I’ve been spending more time in the garden this week, where the sunny weather is definitely encouraging more growth, which in turn requires more weeding (as well as pulling out dead daffodil leaves to dry for cordage!).
Perhaps fortuitously, then, an email arrived from basketmaker Hanna van Aelst with a link to her video on how to make a Catalan tray from foraged materials.
It’s not that easy to get out and forage at the moment, but I did have a pile of prunings, mostly forsythia but also some bay, hebe, fuschia and an unknown plant invading from next door. So I used these instead.
Inevitably, it wasn’t as easy as Hanna makes it look! Forsythia branches, I have discovered, are mostly hollow, so they break quite easily. And my hoop wasn’t very level. The fuschia leaves have now died, so I will cut them off. But it was fun.
I also combined some of the dandelion cordage I made last week with the rhubarb cordage I made the week before into a tiny bowl – I love the colour combination here. And a week on, with everything dry, the colours remain vibrant.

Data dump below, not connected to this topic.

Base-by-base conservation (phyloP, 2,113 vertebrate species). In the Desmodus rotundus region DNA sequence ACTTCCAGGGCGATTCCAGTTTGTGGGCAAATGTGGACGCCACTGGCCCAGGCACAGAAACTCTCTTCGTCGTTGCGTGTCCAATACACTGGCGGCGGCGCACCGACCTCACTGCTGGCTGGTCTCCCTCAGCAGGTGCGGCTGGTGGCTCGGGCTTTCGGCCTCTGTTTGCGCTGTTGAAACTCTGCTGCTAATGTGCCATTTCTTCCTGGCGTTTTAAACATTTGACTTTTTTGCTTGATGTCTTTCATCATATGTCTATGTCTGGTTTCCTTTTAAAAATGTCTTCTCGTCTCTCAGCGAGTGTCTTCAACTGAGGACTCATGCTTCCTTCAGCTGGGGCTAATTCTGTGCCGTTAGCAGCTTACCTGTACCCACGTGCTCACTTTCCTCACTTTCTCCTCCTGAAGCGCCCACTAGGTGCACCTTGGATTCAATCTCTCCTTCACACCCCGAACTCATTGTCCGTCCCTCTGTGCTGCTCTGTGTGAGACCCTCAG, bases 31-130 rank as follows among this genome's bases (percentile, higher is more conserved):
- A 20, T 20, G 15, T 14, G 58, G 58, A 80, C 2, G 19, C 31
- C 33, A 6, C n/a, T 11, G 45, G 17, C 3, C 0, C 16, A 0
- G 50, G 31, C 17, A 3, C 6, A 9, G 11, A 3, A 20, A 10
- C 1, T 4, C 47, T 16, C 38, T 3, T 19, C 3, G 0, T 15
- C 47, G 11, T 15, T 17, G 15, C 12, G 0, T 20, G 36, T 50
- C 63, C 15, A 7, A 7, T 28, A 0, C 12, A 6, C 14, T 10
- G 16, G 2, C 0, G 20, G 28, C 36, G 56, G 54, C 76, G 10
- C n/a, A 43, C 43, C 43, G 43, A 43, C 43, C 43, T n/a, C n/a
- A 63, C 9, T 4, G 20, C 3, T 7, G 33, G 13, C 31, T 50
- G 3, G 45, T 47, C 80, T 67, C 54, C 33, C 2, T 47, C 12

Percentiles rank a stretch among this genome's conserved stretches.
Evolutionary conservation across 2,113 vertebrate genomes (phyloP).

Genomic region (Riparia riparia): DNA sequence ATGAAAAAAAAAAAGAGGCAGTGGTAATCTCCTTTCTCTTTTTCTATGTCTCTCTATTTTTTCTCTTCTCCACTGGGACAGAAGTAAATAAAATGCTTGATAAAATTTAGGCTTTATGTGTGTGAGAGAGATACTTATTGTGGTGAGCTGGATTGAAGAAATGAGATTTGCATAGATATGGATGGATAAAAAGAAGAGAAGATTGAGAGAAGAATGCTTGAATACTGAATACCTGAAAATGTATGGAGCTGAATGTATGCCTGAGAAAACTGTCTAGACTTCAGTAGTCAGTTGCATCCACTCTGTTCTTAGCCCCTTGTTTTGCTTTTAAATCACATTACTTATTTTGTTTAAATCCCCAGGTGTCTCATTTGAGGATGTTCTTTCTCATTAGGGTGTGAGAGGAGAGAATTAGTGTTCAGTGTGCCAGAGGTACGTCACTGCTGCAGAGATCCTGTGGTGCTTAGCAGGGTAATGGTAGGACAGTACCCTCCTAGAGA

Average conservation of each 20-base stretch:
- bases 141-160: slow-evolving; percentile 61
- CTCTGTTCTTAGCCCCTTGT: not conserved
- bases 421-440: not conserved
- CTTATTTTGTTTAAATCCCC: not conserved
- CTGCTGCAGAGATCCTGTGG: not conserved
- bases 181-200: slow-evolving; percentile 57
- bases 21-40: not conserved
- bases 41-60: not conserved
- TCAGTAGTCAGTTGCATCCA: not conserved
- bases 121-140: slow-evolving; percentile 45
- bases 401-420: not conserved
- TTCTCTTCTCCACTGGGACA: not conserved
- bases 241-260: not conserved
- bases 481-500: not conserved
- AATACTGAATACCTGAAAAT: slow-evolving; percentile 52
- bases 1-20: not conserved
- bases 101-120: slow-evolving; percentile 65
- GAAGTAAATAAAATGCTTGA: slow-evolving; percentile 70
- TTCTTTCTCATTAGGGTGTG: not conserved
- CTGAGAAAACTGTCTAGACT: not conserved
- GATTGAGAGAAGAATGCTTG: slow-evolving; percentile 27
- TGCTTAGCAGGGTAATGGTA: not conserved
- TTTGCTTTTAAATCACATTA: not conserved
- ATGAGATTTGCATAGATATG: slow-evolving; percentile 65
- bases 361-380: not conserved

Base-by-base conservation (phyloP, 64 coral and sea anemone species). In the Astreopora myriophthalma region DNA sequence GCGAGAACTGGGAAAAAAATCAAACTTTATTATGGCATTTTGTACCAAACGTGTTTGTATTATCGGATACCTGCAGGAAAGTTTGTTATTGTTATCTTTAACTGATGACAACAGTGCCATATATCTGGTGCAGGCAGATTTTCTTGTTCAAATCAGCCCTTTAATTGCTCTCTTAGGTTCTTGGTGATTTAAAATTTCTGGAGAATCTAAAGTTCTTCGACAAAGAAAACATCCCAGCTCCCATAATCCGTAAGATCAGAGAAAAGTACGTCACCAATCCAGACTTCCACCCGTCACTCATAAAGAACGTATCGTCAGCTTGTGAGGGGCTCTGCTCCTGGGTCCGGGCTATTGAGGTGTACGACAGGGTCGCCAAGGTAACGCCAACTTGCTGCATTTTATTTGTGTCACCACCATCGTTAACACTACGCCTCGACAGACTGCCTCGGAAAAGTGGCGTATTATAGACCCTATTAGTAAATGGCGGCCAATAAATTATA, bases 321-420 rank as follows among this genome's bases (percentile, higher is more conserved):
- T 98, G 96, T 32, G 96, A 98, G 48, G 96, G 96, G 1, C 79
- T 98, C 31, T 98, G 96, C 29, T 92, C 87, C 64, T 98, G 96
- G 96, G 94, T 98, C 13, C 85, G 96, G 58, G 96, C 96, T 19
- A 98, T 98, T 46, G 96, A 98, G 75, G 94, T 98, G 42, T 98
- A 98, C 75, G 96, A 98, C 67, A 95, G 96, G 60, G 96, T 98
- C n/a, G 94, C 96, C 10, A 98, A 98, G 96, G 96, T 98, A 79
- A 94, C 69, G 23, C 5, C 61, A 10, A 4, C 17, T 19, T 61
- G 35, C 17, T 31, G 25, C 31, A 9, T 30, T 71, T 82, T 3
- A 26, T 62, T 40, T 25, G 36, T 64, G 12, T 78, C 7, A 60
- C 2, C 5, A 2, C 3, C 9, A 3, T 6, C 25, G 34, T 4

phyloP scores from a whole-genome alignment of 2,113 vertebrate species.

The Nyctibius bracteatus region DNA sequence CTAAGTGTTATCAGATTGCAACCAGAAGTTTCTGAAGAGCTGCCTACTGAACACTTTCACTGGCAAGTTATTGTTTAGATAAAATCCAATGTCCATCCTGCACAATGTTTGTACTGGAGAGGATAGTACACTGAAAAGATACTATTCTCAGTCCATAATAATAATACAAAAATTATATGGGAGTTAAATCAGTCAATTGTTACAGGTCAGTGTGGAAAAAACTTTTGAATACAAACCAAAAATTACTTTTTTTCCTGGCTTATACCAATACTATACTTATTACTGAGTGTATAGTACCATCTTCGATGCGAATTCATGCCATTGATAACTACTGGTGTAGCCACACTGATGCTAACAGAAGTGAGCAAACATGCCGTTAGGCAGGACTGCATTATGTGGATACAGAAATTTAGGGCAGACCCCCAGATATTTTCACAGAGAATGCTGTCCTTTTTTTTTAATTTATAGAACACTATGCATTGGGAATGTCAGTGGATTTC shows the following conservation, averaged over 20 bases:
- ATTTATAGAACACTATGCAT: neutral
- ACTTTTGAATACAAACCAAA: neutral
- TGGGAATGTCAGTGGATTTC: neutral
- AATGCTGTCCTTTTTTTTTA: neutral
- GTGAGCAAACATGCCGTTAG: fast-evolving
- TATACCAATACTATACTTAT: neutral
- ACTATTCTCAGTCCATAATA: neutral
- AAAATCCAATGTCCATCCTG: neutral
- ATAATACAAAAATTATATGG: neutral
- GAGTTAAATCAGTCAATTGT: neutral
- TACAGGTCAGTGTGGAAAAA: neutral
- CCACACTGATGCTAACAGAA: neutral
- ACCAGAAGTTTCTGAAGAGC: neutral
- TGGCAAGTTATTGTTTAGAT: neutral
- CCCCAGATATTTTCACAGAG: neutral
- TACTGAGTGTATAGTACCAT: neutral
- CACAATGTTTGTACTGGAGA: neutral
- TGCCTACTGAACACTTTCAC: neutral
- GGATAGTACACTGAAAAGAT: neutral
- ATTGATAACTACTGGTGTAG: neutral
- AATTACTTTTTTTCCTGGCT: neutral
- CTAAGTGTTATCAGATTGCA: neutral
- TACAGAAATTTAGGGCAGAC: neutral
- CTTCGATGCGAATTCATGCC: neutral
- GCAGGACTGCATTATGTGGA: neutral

The rest of my creative time has been spent making yet more samples for my City Lit coiling project, which is going on indefinitely as we have still heard nothing about when or if the course will resume.
I will write a more detailed post, probably next week, about the process I’ve been going through, just in case anyone is interested! But for now I will tell you that the theme is animal markings. Here are a couple of the samples – I wonder if you can guess the animal that inspired them? Answer next week!
This week’s garment from the V&A kimono exhibition is an early example of recycling. In the second half of the 19th century, as Japan opened up to the West, Japanese items became very fashionable, including kimono. For some, it represented luxury and non-conformity, free of restrictive corsets.
However, this is an example of a conventional dress cut and retailored from a kimono imported from Japan. It was made around 1876 by the London dressmakers Misses Turner. The satin silk features hand painting in ink, stencil imitation shibori, and embroidery in silk and gold-wrapped threads.
As the V&A puts it, “the dress thus had a familiar structure but an excitingly foreign appearance”.